Source: Wikipedia

This game on the following link,[where I played black] is a more recent game, which I played in 2011. I usually like Knights more than Bishops and in this game you can see why. I would like to call this Knight ‘the wandering Knight‘ [as well] I love my Pawns too, they can be very powerful pieces on the board. Click HERE to play through the game.

chessgameknight

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b3218934567321

I’ve been looking at some of my games played a few years ago and just to post a game to go with these two games from chessgames, I’ve decided on this game HERE – for no particular reason. You can play through the game on the link. I played black.

chessendN

End position of my game

chessking-1

One of my very old games, played in 2006- I was black and you can see my rating – not that I was really bothered to improve my rating, time to really think about moves, doesn’t exist in my life of full time teaching. [hehe] I liked how I was chasing my fellow countryman around on the board, whilst he was in a really strong position early on in the game.

chessbishopattack

A game played in 2005 – and I like how I used my bishops here. My opponent resigned on this point.

chessking_1

In this game – where I played black – I was lucky. My comments on this game: a very interesting game I’d played in a long time – well, that was in 2006. I like the checkmate in this game.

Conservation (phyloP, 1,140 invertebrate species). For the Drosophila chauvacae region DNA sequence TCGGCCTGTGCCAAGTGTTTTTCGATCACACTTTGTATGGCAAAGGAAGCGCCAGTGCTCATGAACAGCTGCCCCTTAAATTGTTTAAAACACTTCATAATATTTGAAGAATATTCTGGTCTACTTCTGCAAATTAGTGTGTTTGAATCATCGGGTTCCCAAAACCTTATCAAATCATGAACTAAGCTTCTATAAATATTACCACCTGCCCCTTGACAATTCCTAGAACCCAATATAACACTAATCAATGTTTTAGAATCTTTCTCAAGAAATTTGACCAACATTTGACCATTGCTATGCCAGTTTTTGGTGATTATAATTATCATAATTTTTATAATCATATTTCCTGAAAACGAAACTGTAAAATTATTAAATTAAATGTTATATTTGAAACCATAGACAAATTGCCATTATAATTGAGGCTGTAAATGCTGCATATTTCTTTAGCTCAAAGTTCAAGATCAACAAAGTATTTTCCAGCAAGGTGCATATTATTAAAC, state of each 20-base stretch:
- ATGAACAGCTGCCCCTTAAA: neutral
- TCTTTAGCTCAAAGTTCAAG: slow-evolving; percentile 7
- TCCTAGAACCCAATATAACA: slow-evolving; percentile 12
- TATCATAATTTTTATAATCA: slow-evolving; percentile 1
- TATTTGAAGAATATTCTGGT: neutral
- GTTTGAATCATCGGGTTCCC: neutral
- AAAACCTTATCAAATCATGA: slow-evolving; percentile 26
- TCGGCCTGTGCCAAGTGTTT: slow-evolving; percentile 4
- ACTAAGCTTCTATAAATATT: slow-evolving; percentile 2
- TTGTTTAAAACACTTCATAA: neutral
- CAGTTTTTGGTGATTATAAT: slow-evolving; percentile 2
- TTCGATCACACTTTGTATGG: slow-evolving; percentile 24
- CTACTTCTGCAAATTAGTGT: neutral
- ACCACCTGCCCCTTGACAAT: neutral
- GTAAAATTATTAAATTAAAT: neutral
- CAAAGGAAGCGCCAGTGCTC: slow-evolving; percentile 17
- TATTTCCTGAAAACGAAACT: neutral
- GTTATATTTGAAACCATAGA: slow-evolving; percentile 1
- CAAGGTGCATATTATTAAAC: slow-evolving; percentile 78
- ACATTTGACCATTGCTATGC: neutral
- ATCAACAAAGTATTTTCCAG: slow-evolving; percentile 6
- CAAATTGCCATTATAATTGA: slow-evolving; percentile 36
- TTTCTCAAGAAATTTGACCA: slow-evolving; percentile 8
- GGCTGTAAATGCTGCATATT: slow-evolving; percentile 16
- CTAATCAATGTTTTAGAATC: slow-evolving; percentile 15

You can click HERE to play through the game.

In these next two chess games, you can see some bizarre chess openings…with a King… play through the first game on this link  on chessgames.

chessking01

Not that I think I’m the best chess player, but look at THIS GAME  game, not sure what he was trying.

chess-kingo

Have you seen The King and I?

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Indeed the name Prokofiev needs little introduction, as one of the greatest composers of the twentieth century. However his connection to chess might be a little less obvious, even to the musically enlightened. As to David Oistrakh, he was one of the very greatest violinists, whose virtuosity ranked alongside Fritz Kreisler and Jasha Heifetz. Both of them were passionate chess players, though Prokofiev more than one would believe.